These tariffs were passed not only to raise funds to support the government, but to protect the "fledgling industries" of the north, who could not compete with cheap European manufactures. In my view it was the north that was not economically viable, and unable to sustain itself without the strong agrarian economy of the South.

 

However, the issue of whether a state may secede from the Union was settled on April 12, 1865, at Appomatox Courthouse, in the Old Dominion of Virginia ~ by force of arms.

 

Buena suerte, amigos

eGG

 

More on the economic reasons:

 

From: Georgia Secession

 

The material prosperity of the North was greatly dependent on the Federal Government; that of the the South not at all. In the first years of the Republic the navigating, commercial, and manufacturing interests of the North began to seek profit and aggrandizement at the expense of the agricultural interests. Even the owners of fishing smacks sought and obtained bounties for pursuing their own business (which yet continue), and $500,000 is now paid them annually out of the Treasury. The navigating interests begged for protection against foreign shipbuilders and against competition in the coasting trade. Congress granted both requests, and by prohibitory acts gave an absolute monopoly of this business to each of their interests, which they enjoy without diminution to this day. Not content with these great and unjust advantages, they have sought to throw the legitimate burden of their business as much as possible upon the public; they have succeeded in throwing the cost of light-houses, buoys, and the maintenance of their seamen upon the Treasury, and the Government now pays above $2,000,000 annually for the support of these objects. Theses interests, in connection with the commercial and manufacturing classes, have also succeeded, by means of subventions to mail steamers and the reduction in postage, in relieving their business from the payment of about $7,000,000 annually, throwing it upon the public Treasury under the name of postal deficiency. The manufacturing interests entered into the same struggle early, and has clamored steadily for Government bounties and special favors. This interest was confined mainly to the Eastern and Middle non-slave-holding States. Wielding these great States it held great power and influence, and its demands were in full proportion to its power. The manufacturers and miners wisely based their demands upon special facts and reasons rather than upon general principles, and thereby mollified much of the opposition of the opposing interest. They pleaded in their favor the infancy of their business in this country, the scarcity of labor and capital, the hostile legislation of other countries toward them, the great necessity of their fabrics in the time of war, and the necessity of high duties to pay the debt incurred in our war for independence. These reasons prevailed, and they received for many years enormous bounties by the general acquiescence of the whole country.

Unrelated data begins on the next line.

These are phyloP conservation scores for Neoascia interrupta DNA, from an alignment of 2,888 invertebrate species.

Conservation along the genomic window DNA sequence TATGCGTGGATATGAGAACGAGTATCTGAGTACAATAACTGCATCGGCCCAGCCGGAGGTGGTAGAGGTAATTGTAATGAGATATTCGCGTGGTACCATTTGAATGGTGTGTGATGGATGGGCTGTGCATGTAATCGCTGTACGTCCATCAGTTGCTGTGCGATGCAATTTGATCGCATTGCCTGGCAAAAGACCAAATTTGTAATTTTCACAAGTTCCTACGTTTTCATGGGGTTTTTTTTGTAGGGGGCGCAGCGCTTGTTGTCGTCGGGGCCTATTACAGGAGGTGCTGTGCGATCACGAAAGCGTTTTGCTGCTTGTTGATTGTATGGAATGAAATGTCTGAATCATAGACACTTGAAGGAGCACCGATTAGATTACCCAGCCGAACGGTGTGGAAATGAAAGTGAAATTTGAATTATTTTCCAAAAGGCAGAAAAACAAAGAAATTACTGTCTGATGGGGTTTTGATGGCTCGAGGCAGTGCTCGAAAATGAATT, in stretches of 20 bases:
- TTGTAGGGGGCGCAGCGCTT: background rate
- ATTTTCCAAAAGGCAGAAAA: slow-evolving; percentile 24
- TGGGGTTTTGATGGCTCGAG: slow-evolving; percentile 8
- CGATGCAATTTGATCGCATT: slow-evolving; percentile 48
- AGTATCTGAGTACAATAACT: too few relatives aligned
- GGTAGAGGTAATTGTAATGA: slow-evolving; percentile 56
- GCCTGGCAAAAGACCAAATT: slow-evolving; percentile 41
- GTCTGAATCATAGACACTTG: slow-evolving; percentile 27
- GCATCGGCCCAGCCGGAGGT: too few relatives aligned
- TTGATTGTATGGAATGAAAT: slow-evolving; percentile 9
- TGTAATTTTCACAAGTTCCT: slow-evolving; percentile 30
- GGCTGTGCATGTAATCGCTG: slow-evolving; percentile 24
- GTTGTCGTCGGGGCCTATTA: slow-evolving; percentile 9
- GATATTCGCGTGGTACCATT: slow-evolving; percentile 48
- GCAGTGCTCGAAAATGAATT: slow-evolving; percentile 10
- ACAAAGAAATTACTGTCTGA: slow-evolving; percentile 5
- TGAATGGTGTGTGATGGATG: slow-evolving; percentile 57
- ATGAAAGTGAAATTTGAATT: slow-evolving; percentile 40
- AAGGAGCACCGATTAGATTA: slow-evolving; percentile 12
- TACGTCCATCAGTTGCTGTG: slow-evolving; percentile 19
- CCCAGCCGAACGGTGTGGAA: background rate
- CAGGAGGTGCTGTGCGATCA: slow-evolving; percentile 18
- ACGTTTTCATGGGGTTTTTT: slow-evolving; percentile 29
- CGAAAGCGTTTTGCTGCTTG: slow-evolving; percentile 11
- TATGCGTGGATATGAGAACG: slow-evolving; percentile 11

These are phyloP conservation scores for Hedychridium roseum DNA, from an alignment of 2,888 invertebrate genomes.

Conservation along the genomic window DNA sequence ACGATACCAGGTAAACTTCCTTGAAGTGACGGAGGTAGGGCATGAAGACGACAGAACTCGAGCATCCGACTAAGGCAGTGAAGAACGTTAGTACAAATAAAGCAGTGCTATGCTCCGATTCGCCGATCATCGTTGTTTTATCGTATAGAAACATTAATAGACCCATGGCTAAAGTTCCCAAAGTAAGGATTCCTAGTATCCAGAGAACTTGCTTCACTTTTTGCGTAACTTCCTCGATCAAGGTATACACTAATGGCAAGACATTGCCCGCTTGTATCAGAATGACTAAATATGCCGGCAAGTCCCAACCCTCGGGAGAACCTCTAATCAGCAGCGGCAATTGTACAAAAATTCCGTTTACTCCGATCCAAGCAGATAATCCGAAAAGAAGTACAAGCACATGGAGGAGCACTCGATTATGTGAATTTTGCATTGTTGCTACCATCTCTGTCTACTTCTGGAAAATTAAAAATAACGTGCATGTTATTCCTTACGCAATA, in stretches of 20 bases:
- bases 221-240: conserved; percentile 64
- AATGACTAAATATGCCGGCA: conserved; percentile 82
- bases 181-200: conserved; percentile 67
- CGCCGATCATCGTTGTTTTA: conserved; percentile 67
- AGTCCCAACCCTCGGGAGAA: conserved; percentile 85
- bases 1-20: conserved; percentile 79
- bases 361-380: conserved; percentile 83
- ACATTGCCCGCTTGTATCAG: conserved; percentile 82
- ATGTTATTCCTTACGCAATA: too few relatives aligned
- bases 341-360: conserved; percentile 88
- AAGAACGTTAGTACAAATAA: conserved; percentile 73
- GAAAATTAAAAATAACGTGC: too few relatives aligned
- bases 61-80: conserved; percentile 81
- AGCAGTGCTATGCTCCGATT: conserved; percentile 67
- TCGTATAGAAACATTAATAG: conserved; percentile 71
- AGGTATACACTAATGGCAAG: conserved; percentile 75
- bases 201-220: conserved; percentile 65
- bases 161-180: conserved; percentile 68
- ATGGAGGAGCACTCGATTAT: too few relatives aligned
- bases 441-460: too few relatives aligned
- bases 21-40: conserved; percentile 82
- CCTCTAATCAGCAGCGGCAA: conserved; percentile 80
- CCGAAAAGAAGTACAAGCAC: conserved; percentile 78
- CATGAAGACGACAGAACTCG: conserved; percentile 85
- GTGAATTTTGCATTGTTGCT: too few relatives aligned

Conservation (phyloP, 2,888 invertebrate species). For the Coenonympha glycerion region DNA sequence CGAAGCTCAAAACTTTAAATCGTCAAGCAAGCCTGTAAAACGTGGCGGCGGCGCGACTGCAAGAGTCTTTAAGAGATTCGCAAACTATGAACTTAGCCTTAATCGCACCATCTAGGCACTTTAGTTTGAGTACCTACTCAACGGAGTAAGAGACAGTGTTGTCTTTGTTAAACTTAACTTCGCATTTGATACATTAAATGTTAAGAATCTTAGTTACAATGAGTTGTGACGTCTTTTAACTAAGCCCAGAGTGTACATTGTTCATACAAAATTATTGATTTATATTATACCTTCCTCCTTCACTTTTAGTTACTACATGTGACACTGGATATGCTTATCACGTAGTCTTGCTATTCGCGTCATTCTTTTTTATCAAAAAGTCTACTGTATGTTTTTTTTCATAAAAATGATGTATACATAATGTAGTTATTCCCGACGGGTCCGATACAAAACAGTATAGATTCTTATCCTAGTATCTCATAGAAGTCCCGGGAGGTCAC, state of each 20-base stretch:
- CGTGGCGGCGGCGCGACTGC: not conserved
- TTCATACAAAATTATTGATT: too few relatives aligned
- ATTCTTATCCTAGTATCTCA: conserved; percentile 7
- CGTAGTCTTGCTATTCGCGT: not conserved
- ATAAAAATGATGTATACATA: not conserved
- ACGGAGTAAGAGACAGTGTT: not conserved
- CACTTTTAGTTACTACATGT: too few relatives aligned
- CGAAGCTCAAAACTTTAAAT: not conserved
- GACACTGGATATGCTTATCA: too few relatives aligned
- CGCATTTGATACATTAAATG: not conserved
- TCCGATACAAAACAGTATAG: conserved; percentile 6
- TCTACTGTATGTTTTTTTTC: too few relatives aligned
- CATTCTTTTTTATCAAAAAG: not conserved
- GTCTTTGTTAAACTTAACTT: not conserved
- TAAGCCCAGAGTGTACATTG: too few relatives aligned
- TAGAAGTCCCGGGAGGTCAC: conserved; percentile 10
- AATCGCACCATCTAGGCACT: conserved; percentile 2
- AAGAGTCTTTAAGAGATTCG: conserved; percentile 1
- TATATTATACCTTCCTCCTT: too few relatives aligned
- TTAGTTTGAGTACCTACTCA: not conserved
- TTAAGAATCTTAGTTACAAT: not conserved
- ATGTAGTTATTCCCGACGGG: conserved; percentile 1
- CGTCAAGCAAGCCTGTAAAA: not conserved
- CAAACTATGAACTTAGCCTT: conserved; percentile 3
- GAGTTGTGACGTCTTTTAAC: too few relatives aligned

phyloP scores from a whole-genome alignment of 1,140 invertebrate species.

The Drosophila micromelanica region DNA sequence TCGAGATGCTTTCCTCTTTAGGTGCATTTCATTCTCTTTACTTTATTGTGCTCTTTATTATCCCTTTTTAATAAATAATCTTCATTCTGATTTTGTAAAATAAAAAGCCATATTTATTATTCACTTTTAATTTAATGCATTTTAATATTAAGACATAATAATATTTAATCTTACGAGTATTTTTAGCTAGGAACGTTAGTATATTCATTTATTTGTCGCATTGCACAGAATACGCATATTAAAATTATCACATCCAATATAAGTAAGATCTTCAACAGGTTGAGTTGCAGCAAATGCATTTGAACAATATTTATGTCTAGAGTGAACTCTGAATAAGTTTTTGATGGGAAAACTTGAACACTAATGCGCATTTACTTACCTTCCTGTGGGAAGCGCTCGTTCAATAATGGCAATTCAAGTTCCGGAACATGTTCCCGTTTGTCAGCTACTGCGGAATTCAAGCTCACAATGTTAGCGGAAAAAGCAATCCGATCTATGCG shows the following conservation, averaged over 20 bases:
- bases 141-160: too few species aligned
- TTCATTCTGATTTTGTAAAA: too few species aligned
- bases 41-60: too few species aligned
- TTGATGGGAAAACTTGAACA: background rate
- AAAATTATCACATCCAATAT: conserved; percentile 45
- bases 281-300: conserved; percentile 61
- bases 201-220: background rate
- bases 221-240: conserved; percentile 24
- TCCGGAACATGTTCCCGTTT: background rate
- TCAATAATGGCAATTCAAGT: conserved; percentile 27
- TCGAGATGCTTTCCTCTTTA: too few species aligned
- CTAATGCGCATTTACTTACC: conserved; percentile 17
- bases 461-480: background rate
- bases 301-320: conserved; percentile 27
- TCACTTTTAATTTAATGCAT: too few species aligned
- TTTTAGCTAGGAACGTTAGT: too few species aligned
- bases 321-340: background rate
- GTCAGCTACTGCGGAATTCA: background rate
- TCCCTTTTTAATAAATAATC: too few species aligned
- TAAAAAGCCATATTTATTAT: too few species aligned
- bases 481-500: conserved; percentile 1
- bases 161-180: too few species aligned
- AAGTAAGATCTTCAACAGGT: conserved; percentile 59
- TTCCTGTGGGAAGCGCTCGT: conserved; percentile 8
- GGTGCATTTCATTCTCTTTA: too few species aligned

But when these reasons ceased they were no less clamorous for Government protection, but their clamors were less heeded-- the country had put the principle of protection upon trial and condemned it. After having enjoyed protection to the extent of from 15 to 200 per cent. upon their entire business for above thirty years, the act of 1846 was passed. It avoided sudden change, but the principle was settled, and free trade, low duties, and economy in public expenditures was the verdict of the American people. The South and the Northwestern States sustained this policy. There was but small hope of its reversal; upon the direct issue, none at all.